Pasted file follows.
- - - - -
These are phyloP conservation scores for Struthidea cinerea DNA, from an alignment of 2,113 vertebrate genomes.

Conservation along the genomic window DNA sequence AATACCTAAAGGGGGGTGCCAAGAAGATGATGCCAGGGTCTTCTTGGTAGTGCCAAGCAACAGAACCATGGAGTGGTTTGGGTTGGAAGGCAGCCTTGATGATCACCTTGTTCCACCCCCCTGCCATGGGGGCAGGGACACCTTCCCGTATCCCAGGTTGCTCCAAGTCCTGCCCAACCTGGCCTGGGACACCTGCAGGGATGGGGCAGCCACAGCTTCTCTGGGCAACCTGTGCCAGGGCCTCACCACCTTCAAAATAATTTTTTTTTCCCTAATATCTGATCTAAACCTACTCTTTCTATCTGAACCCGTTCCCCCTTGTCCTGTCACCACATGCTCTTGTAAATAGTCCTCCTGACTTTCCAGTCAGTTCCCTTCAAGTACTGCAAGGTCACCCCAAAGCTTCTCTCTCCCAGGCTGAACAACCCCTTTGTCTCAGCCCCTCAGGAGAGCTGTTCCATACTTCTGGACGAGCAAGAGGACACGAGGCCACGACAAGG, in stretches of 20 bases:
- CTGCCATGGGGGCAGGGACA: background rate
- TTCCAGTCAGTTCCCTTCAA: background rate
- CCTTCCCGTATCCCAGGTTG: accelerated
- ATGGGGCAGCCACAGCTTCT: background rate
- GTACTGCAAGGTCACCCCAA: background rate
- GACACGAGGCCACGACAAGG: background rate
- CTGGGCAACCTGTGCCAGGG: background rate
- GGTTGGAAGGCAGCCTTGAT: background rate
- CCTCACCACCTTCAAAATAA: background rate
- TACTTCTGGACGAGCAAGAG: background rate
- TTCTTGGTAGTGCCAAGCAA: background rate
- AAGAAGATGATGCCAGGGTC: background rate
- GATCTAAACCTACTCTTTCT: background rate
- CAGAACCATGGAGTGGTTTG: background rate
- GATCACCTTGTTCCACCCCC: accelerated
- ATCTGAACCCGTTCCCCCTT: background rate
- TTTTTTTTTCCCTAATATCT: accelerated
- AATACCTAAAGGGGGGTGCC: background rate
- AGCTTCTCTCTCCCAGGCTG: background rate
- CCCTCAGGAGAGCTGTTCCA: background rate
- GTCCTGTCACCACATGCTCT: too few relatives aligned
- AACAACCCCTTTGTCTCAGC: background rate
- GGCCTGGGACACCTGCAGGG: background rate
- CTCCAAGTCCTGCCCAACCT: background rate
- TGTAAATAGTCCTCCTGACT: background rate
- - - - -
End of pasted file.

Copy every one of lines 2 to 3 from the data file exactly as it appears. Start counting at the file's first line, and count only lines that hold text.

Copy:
Conservation along the genomic window DNA sequence AATACCTAAAGGGGGGTGCCAAGAAGATGATGCCAGGGTCTTCTTGGTAGTGCCAAGCAACAGAACCATGGAGTGGTTTGGGTTGGAAGGCAGCCTTGATGATCACCTTGTTCCACCCCCCTGCCATGGGGGCAGGGACACCTTCCCGTATCCCAGGTTGCTCCAAGTCCTGCCCAACCTGGCCTGGGACACCTGCAGGGATGGGGCAGCCACAGCTTCTCTGGGCAACCTGTGCCAGGGCCTCACCACCTTCAAAATAATTTTTTTTTCCCTAATATCTGATCTAAACCTACTCTTTCTATCTGAACCCGTTCCCCCTTGTCCTGTCACCACATGCTCTTGTAAATAGTCCTCCTGACTTTCCAGTCAGTTCCCTTCAAGTACTGCAAGGTCACCCCAAAGCTTCTCTCTCCCAGGCTGAACAACCCCTTTGTCTCAGCCCCTCAGGAGAGCTGTTCCATACTTCTGGACGAGCAAGAGGACACGAGGCCACGACAAGG, in stretches of 20 bases:
- CTGCCATGGGGGCAGGGACA: background rate